The Island

The Island

The Island Golf Club

The Island Golf Club | NCG Top 100s: GB&I Golf Courses

The Island is rarely mentioned in the same breath as the great Irish links. We can only put that down to its homely, unpretentious air. By our estimation the only course south of the border that it falls short of is its Amateur Championship co-host, Portmarnock. Anywhere else is open to debate.
Far too much is made of clubhouse grandeur and history when ranking golf courses. That is not to say these things aren't important, only that neither is a factor when it comes to appreciation of the course itself. 

We were lucky enough to return to The Island, just to north of Dublin, the week before it co-hosted the Amateur Championship with nearby Portmarnock. It had been a while since our previous visit and we were unlucky that on this particular June day, it literally never stopped raining. However, at no point did the course become unplayable and we don't recall seeing a single puddle apart from on various paths.
The course is fairly unique in that it is surrounded by sea on three sides. This is your classic rugged links which runs between the highest sand dunes along the east coast. It is only 15 minutes from Dublin Airport and 30 minutes from Dublin city centre, so is the perfect location for a golfing getaway, and it is located in the remote and tranquil estuary of Donabate and Malahide.
Yet it still remains relatively under the radar. The Island cannot point to a steady trickle of notable tour players dropping in for a high-profile game. Before the Open Championship at Royal Portrush, the likes of Adam Scott, Jordan Spieth, Rory McIlroy, Jon Rahm and Jimmy Walker were all honing their games at courses on both sides of the border, such as Royal County Down, Portstewart and Portmarnock - but none that we know of called in at The Island. The Island barely hints anything other than uncommon class.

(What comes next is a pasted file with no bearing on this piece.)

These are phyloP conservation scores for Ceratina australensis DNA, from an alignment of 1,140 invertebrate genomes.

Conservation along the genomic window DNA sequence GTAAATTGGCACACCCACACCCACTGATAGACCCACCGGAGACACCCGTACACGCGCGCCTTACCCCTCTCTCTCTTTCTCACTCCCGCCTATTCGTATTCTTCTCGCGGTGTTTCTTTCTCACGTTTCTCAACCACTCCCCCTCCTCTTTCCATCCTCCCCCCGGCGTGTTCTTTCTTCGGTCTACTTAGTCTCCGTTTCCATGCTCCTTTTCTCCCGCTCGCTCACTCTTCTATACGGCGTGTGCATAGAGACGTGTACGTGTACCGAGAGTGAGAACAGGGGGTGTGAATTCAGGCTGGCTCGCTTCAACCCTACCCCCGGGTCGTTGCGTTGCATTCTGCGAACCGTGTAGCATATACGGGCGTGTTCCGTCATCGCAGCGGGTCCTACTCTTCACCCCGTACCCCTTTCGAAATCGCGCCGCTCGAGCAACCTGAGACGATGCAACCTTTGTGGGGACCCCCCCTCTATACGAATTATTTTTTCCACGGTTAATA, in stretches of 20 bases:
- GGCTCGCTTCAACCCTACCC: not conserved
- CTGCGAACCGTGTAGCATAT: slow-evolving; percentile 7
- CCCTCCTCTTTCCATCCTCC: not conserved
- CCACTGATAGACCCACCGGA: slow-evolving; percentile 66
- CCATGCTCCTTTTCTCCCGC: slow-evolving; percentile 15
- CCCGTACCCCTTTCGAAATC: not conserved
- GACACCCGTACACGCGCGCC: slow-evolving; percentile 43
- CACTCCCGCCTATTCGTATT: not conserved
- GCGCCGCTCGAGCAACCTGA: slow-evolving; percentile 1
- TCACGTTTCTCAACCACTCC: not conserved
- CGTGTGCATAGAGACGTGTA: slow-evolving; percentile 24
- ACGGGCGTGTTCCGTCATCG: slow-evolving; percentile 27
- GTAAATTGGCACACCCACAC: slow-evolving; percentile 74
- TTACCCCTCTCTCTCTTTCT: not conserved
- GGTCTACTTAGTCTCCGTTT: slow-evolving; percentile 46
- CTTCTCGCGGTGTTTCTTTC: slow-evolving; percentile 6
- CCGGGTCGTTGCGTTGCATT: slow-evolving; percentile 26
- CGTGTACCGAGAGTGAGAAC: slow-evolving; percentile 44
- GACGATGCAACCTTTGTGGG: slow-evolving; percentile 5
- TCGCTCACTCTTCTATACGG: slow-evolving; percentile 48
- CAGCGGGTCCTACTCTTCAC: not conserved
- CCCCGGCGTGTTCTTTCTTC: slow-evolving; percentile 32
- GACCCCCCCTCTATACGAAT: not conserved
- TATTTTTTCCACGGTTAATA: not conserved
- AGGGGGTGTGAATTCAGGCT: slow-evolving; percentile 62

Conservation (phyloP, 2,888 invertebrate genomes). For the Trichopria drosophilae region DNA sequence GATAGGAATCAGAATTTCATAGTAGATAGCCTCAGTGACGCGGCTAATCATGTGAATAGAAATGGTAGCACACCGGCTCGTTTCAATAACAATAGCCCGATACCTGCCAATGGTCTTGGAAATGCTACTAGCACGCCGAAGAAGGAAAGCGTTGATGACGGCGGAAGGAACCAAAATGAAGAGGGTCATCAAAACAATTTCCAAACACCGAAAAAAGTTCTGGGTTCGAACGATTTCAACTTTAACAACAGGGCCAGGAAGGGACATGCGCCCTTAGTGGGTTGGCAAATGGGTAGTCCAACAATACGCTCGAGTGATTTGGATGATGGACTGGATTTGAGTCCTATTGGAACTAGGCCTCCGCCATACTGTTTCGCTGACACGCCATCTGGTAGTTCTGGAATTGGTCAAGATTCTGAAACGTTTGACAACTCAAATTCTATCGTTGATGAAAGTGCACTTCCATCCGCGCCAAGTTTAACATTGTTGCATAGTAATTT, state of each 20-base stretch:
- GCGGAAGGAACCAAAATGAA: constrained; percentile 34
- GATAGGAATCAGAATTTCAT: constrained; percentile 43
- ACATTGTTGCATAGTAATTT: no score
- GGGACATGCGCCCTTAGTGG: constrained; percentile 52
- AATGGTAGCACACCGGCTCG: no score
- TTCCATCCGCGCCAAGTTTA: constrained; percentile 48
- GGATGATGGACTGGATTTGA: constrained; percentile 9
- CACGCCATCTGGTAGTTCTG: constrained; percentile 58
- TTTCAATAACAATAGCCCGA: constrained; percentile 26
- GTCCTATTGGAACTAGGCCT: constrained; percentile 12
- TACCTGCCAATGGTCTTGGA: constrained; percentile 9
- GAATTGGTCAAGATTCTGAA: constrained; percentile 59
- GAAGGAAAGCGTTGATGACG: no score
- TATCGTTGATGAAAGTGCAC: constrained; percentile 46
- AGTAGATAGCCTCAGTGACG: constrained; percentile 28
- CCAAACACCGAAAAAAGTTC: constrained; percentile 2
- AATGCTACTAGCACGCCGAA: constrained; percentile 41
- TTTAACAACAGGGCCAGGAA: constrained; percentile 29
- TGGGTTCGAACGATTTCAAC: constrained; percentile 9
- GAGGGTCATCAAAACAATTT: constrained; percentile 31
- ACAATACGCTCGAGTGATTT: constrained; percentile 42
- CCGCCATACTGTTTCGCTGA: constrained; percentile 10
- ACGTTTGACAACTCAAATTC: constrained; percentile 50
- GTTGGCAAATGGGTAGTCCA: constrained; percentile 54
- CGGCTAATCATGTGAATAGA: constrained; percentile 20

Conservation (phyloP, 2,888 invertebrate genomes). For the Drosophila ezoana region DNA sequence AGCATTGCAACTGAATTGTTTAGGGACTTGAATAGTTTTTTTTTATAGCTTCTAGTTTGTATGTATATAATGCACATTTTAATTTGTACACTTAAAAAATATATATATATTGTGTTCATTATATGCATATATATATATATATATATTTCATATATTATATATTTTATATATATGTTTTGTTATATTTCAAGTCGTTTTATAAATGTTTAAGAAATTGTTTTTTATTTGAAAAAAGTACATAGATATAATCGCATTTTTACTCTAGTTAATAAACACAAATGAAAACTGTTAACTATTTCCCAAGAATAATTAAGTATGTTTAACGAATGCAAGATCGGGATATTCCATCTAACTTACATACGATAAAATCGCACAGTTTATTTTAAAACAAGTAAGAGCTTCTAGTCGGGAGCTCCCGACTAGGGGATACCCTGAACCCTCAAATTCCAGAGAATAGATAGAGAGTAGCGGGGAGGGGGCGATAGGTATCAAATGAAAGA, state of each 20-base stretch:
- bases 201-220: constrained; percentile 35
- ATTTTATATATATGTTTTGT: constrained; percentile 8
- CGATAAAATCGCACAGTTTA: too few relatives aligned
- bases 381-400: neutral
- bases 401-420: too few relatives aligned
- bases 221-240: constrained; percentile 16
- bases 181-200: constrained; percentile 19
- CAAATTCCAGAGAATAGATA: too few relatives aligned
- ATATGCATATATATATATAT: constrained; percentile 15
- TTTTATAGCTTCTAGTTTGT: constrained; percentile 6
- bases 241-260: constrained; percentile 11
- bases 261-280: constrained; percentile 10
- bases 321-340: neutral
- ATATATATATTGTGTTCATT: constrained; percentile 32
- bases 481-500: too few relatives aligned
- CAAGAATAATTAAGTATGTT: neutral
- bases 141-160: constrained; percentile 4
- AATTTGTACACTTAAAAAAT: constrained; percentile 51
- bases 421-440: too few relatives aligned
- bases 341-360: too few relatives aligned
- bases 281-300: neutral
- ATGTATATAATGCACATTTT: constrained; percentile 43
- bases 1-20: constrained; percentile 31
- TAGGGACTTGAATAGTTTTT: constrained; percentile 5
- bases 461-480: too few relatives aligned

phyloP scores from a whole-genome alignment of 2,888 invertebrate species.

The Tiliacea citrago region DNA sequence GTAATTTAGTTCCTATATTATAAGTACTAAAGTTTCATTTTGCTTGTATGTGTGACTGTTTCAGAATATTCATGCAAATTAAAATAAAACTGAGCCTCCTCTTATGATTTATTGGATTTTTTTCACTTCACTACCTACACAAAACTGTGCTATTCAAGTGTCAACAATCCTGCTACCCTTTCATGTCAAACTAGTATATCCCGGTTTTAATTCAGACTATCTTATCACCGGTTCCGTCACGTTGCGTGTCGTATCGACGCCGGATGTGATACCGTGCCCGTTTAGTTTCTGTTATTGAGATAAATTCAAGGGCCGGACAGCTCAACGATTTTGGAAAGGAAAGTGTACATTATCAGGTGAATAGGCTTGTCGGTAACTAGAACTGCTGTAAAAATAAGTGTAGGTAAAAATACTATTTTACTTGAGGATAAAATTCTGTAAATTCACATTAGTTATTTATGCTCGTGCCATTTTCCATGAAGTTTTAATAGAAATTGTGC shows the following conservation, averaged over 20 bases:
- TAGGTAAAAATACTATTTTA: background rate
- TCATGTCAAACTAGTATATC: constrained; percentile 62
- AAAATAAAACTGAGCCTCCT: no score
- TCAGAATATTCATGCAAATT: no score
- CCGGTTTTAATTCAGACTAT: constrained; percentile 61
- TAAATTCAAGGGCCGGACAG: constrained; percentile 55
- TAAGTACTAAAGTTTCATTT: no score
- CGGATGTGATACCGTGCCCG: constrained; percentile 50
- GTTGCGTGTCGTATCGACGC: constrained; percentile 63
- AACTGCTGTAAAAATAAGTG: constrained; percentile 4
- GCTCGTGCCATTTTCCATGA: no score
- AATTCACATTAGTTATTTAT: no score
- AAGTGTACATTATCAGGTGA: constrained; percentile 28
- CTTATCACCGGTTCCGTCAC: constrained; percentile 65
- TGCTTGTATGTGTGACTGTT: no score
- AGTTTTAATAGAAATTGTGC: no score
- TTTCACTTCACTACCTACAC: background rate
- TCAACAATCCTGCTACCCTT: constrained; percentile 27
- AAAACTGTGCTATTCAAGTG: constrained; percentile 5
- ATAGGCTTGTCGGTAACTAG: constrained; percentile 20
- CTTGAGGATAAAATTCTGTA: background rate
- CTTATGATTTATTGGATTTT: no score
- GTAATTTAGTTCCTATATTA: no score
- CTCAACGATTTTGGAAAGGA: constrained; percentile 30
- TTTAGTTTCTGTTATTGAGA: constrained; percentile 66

Perceptions, then, are hard to change but the course is good enough to do just that. This is an old-fashioned, minimalist, unforced layout, the holes draped across the dunescape, lightly bunkered and endlessly varied. It has some remarkable holes and many fundamentally sound ones.

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A Brief History of The Island Golf Club

The Island is listed as being founded in 1890. Previously there were just seven golf clubs in existence; four in Leinster and three in Ulster, then The Island and four others came along and, of those 12, only seven now exist.
The 10 founder members, known as the Syndicate, only allowed others to join as annual ticket holders, that term then changed to ‘associate member’. Most of the founder members were already members of The Dublin (Royal Dublin) and, while looking for a more suitable site than Phoenix Park, they rowed across the channel which separates the village of Malahide from the spur of land to the north known locally as the Island. 
It's unsure who designed the original 18 holes but the course ran imaginatively between the numerous sand dunes and it has been altered several times since and the move to a new clubhouse saw a complete re-orientation of the course. This was the work of Fred Hawtree and Ireland's own Eddie Hackett, a prolific creator of Irish courses in the second half of the 20th century, also left his mark here. Most recently, Fred's son, Martin has made some modifications and the latest changes were made by Mackenzie & Ebert in 2019.
And yet it is still a links that, relatively speaking, rarely comes up in conversation despite having hosted the Irish Ladies’ Close, the Irish Close, the Irish PGA, the European Youths, the Irish Amateur Open, The Open Amateur Championship (shared with Portmarnock) as well as hosting Open qualifying for several years.
The location probably doesn't help - the closest place of note is the affluent suburb of Malahide and it was from here that golfers were originally transported by boat to what is now the far end of the course, the 14th tee to be precise.